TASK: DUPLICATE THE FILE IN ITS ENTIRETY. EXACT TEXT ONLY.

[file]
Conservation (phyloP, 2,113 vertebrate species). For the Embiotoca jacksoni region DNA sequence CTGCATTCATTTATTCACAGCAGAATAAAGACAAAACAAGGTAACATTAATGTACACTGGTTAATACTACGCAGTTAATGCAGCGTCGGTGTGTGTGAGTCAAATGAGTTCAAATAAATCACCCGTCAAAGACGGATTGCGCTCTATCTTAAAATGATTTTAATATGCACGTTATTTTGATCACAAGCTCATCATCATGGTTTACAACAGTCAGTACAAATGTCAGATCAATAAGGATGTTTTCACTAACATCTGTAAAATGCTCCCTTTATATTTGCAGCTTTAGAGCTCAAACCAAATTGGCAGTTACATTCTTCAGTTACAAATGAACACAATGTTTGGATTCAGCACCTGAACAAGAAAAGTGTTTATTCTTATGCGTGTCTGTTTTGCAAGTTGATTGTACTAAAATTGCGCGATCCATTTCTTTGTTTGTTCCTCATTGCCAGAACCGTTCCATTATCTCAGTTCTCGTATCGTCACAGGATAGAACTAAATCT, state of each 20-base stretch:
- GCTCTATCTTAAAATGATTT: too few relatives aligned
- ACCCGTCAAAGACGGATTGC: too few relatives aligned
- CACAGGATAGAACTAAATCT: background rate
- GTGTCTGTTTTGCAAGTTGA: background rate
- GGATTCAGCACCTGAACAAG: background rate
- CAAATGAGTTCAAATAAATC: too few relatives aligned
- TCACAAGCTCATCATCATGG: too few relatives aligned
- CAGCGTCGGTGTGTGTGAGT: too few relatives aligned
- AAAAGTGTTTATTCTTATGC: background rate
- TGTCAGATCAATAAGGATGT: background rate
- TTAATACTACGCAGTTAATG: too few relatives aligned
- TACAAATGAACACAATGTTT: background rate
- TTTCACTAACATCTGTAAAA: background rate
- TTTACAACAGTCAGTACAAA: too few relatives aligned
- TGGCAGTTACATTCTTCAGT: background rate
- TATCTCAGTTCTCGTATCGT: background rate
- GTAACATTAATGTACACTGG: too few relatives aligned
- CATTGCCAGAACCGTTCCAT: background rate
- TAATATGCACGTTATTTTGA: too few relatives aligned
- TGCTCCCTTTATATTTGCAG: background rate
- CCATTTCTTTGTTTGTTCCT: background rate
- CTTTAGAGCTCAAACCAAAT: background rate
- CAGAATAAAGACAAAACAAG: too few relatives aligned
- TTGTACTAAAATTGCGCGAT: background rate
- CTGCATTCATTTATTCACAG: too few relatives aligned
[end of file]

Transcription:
Conservation (phyloP, 2,113 vertebrate species). For the Embiotoca jacksoni region DNA sequence CTGCATTCATTTATTCACAGCAGAATAAAGACAAAACAAGGTAACATTAATGTACACTGGTTAATACTACGCAGTTAATGCAGCGTCGGTGTGTGTGAGTCAAATGAGTTCAAATAAATCACCCGTCAAAGACGGATTGCGCTCTATCTTAAAATGATTTTAATATGCACGTTATTTTGATCACAAGCTCATCATCATGGTTTACAACAGTCAGTACAAATGTCAGATCAATAAGGATGTTTTCACTAACATCTGTAAAATGCTCCCTTTATATTTGCAGCTTTAGAGCTCAAACCAAATTGGCAGTTACATTCTTCAGTTACAAATGAACACAATGTTTGGATTCAGCACCTGAACAAGAAAAGTGTTTATTCTTATGCGTGTCTGTTTTGCAAGTTGATTGTACTAAAATTGCGCGATCCATTTCTTTGTTTGTTCCTCATTGCCAGAACCGTTCCATTATCTCAGTTCTCGTATCGTCACAGGATAGAACTAAATCT, state of each 20-base stretch:
- GCTCTATCTTAAAATGATTT: too few relatives aligned
- ACCCGTCAAAGACGGATTGC: too few relatives aligned
- CACAGGATAGAACTAAATCT: background rate
- GTGTCTGTTTTGCAAGTTGA: background rate
- GGATTCAGCACCTGAACAAG: background rate
- CAAATGAGTTCAAATAAATC: too few relatives aligned
- TCACAAGCTCATCATCATGG: too few relatives aligned
- CAGCGTCGGTGTGTGTGAGT: too few relatives aligned
- AAAAGTGTTTATTCTTATGC: background rate
- TGTCAGATCAATAAGGATGT: background rate
- TTAATACTACGCAGTTAATG: too few relatives aligned
- TACAAATGAACACAATGTTT: background rate
- TTTCACTAACATCTGTAAAA: background rate
- TTTACAACAGTCAGTACAAA: too few relatives aligned
- TGGCAGTTACATTCTTCAGT: background rate
- TATCTCAGTTCTCGTATCGT: background rate
- GTAACATTAATGTACACTGG: too few relatives aligned
- CATTGCCAGAACCGTTCCAT: background rate
- TAATATGCACGTTATTTTGA: too few relatives aligned
- TGCTCCCTTTATATTTGCAG: background rate
- CCATTTCTTTGTTTGTTCCT: background rate
- CTTTAGAGCTCAAACCAAAT: background rate
- CAGAATAAAGACAAAACAAG: too few relatives aligned
- TTGTACTAAAATTGCGCGAT: background rate
- CTGCATTCATTTATTCACAG: too few relatives aligned